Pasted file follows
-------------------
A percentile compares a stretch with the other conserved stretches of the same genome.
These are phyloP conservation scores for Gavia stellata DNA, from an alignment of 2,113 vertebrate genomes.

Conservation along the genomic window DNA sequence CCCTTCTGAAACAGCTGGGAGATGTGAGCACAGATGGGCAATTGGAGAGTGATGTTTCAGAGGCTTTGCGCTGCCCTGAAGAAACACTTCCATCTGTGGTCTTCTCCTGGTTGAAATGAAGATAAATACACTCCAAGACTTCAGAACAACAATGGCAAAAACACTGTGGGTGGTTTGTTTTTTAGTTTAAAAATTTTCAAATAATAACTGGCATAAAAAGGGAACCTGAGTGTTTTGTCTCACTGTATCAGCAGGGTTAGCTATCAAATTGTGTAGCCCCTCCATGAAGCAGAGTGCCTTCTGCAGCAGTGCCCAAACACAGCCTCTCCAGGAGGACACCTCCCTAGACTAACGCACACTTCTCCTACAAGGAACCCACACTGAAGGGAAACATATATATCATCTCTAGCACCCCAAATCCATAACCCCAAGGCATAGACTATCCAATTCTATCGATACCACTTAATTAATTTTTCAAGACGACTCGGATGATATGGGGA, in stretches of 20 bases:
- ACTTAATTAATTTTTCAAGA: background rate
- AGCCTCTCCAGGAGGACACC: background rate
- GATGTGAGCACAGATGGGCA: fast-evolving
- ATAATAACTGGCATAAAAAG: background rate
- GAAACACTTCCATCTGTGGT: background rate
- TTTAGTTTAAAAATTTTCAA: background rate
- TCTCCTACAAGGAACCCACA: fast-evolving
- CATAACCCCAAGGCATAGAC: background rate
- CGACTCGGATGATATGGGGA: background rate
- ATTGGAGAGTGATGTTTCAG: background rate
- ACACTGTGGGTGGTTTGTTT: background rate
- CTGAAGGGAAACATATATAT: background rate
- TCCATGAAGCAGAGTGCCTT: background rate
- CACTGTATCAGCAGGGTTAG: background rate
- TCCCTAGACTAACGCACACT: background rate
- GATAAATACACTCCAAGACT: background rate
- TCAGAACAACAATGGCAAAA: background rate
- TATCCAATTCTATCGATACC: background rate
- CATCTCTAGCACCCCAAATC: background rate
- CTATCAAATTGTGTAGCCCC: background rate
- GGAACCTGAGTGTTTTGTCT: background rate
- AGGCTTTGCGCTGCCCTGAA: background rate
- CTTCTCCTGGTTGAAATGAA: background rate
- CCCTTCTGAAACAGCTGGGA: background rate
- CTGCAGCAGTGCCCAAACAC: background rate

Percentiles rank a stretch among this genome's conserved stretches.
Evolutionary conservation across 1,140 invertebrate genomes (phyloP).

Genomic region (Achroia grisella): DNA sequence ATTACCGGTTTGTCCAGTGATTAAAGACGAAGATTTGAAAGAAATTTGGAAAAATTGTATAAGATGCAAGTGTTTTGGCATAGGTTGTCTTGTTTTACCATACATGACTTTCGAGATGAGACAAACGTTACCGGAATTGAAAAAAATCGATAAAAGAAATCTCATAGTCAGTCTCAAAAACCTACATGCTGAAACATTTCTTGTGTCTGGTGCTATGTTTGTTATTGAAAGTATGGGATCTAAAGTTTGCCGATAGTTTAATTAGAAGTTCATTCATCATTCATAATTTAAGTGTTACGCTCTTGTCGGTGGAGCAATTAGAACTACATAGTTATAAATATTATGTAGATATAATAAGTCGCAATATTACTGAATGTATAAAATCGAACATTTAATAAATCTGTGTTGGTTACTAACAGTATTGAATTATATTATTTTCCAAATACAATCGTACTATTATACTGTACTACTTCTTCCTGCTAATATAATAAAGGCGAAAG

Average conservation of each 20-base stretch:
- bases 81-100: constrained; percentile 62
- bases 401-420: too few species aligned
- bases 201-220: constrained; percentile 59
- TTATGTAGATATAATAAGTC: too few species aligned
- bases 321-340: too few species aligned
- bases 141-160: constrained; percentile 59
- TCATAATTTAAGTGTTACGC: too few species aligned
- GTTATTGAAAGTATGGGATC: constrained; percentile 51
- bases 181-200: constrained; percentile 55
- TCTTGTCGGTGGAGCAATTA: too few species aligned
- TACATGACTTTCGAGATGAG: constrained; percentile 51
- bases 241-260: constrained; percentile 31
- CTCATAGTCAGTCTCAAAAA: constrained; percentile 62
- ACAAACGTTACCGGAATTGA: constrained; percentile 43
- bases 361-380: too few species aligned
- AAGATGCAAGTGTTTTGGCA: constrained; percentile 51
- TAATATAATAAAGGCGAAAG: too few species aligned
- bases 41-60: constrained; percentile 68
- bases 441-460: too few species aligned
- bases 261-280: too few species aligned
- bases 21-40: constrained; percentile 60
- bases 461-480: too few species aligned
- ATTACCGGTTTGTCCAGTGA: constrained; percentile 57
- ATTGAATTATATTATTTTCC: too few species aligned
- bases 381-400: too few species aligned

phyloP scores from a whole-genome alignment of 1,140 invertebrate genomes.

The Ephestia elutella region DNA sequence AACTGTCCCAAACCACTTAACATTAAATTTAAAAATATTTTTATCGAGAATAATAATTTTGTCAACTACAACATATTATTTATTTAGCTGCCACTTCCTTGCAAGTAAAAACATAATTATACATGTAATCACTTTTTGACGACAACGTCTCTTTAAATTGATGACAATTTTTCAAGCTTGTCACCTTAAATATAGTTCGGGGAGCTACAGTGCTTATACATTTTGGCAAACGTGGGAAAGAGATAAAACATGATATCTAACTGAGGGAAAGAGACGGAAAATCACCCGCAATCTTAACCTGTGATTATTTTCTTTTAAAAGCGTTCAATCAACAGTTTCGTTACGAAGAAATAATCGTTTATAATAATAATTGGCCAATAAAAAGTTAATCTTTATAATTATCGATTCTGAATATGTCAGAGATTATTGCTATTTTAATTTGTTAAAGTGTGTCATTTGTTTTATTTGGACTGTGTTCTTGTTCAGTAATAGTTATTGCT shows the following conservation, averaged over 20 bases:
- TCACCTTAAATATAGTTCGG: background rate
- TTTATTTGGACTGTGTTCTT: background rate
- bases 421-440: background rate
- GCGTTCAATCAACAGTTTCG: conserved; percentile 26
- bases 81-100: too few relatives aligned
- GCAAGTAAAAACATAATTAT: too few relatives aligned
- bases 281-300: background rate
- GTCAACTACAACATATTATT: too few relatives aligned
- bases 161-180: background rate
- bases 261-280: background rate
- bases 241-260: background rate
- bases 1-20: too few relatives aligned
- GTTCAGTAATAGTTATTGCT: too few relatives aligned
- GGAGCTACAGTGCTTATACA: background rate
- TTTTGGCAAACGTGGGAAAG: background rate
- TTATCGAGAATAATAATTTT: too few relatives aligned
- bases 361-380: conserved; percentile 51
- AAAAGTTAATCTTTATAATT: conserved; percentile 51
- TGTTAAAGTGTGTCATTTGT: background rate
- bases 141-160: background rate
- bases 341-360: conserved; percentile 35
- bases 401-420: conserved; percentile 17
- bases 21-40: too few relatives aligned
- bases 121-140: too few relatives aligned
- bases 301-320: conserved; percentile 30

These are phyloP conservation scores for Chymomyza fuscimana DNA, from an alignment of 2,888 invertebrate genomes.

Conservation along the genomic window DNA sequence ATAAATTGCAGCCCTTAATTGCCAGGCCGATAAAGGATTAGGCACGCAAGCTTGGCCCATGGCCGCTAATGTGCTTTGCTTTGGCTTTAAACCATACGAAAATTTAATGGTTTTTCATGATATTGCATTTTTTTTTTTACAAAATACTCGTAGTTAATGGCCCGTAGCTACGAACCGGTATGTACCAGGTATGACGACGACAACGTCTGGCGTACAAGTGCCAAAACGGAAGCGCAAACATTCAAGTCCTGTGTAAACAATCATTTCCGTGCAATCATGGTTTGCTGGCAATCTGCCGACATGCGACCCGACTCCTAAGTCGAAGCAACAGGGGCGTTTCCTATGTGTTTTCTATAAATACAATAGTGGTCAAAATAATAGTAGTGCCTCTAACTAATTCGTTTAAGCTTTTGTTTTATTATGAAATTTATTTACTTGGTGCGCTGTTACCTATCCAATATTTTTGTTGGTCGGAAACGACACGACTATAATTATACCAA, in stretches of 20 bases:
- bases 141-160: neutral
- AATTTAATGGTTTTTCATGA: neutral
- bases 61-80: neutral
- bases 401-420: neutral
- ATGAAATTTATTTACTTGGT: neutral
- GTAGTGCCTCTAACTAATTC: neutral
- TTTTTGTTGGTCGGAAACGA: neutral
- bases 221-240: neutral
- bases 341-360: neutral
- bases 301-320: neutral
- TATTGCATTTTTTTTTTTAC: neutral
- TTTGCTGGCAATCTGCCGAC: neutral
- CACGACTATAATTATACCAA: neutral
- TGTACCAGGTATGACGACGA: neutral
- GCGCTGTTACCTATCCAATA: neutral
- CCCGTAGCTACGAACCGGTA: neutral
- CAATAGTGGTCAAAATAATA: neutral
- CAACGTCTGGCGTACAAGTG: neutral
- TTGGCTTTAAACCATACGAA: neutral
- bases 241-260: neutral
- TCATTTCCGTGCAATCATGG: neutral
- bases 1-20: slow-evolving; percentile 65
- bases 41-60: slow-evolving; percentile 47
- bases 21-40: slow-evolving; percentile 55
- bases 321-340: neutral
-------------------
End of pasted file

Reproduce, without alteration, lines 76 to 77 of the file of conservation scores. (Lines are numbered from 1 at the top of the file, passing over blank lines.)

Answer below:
- bases 361-380: conserved; percentile 51
- AAAAGTTAATCTTTATAATT: conserved; percentile 51